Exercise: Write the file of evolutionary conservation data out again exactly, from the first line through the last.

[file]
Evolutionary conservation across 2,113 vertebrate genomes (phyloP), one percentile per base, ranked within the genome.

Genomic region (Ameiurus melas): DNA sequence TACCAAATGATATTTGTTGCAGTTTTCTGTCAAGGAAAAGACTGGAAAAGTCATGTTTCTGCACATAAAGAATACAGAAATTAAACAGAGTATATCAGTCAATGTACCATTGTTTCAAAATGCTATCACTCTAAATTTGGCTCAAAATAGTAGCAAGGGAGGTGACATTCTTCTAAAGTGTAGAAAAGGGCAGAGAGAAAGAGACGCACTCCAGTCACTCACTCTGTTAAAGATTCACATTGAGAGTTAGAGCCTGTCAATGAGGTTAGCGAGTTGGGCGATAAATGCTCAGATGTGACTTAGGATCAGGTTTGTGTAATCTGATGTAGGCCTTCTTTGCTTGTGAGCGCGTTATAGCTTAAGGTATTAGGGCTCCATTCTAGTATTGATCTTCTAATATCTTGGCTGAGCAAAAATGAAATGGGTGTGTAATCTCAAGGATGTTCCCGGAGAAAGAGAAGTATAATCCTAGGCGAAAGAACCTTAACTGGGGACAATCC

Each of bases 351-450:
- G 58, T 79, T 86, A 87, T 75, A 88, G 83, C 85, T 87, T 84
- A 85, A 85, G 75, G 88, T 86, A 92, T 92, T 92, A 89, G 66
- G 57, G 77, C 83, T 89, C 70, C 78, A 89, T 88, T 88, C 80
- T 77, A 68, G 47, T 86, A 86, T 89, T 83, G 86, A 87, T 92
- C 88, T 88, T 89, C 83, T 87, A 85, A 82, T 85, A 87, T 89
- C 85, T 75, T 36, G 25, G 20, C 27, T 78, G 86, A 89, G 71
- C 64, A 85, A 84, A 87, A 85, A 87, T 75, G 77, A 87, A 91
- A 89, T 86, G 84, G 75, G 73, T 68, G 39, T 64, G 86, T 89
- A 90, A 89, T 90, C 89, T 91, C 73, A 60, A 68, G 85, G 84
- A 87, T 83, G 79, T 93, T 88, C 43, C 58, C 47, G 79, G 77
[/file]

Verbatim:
Evolutionary conservation across 2,113 vertebrate genomes (phyloP), one percentile per base, ranked within the genome.

Genomic region (Ameiurus melas): DNA sequence TACCAAATGATATTTGTTGCAGTTTTCTGTCAAGGAAAAGACTGGAAAAGTCATGTTTCTGCACATAAAGAATACAGAAATTAAACAGAGTATATCAGTCAATGTACCATTGTTTCAAAATGCTATCACTCTAAATTTGGCTCAAAATAGTAGCAAGGGAGGTGACATTCTTCTAAAGTGTAGAAAAGGGCAGAGAGAAAGAGACGCACTCCAGTCACTCACTCTGTTAAAGATTCACATTGAGAGTTAGAGCCTGTCAATGAGGTTAGCGAGTTGGGCGATAAATGCTCAGATGTGACTTAGGATCAGGTTTGTGTAATCTGATGTAGGCCTTCTTTGCTTGTGAGCGCGTTATAGCTTAAGGTATTAGGGCTCCATTCTAGTATTGATCTTCTAATATCTTGGCTGAGCAAAAATGAAATGGGTGTGTAATCTCAAGGATGTTCCCGGAGAAAGAGAAGTATAATCCTAGGCGAAAGAACCTTAACTGGGGACAATCC

Each of bases 351-450:
- G 58, T 79, T 86, A 87, T 75, A 88, G 83, C 85, T 87, T 84
- A 85, A 85, G 75, G 88, T 86, A 92, T 92, T 92, A 89, G 66
- G 57, G 77, C 83, T 89, C 70, C 78, A 89, T 88, T 88, C 80
- T 77, A 68, G 47, T 86, A 86, T 89, T 83, G 86, A 87, T 92
- C 88, T 88, T 89, C 83, T 87, A 85, A 82, T 85, A 87, T 89
- C 85, T 75, T 36, G 25, G 20, C 27, T 78, G 86, A 89, G 71
- C 64, A 85, A 84, A 87, A 85, A 87, T 75, G 77, A 87, A 91
- A 89, T 86, G 84, G 75, G 73, T 68, G 39, T 64, G 86, T 89
- A 90, A 89, T 90, C 89, T 91, C 73, A 60, A 68, G 85, G 84
- A 87, T 83, G 79, T 93, T 88, C 43, C 58, C 47, G 79, G 77